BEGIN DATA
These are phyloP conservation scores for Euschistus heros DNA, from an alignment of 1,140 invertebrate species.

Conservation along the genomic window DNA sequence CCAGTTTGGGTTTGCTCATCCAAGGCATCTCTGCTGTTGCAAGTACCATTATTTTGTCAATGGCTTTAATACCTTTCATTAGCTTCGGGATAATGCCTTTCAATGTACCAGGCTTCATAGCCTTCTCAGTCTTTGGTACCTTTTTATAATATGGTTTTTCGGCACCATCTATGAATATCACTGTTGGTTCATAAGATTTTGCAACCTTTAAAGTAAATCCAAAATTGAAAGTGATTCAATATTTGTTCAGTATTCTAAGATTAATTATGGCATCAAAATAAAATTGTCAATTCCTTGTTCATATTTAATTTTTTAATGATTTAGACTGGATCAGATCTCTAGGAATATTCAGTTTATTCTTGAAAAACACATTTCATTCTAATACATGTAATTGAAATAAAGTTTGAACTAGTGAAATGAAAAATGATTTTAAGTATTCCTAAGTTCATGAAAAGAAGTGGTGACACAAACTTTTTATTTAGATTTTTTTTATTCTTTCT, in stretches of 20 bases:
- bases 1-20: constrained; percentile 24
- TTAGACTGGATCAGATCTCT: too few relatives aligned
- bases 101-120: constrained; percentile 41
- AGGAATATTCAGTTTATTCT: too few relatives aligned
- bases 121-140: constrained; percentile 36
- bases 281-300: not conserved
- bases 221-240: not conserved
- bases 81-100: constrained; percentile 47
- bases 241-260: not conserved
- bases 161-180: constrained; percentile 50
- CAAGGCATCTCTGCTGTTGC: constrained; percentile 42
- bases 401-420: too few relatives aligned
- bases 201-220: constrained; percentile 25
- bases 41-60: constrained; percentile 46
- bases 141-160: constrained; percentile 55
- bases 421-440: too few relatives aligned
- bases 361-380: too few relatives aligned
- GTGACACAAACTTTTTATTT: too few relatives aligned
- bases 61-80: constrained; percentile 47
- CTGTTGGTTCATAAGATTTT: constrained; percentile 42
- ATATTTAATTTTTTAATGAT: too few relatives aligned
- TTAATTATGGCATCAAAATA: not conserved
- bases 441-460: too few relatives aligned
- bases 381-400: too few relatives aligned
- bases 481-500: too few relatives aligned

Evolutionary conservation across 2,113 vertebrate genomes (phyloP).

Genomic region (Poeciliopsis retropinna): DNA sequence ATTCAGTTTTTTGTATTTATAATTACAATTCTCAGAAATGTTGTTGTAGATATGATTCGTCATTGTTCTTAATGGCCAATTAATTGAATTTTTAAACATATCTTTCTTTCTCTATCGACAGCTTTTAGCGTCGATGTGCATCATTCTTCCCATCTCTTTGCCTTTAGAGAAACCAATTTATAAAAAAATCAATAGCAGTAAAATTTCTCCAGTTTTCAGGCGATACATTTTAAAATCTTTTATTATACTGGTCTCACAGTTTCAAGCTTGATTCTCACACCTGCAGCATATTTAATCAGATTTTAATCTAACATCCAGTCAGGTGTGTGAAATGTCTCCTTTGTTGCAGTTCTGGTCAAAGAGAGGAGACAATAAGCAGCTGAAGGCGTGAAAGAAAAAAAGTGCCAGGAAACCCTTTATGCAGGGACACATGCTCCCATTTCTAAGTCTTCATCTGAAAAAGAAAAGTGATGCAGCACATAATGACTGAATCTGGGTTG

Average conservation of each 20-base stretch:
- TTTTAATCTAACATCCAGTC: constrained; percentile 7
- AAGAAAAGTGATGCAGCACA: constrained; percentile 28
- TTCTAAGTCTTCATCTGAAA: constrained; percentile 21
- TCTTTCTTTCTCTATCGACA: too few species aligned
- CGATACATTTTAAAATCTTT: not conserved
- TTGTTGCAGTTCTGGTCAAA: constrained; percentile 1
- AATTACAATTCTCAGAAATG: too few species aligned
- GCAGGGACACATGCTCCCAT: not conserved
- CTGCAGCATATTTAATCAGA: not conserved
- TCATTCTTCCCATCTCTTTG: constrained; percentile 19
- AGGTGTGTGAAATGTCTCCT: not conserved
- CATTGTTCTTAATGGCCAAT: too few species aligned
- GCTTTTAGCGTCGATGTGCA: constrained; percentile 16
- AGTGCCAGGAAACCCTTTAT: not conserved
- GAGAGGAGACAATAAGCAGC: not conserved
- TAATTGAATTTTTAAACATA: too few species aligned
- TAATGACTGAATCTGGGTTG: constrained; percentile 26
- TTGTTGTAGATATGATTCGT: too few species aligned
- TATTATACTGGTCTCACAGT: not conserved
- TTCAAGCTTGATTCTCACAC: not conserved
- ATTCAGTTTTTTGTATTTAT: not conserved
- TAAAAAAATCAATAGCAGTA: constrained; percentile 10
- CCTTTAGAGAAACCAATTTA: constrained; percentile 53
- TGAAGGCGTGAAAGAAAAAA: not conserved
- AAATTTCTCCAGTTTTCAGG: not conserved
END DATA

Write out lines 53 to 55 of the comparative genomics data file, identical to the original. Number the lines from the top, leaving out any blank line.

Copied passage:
- CCTTTAGAGAAACCAATTTA: constrained; percentile 53
- TGAAGGCGTGAAAGAAAAAA: not conserved
- AAATTTCTCCAGTTTTCAGG: not conserved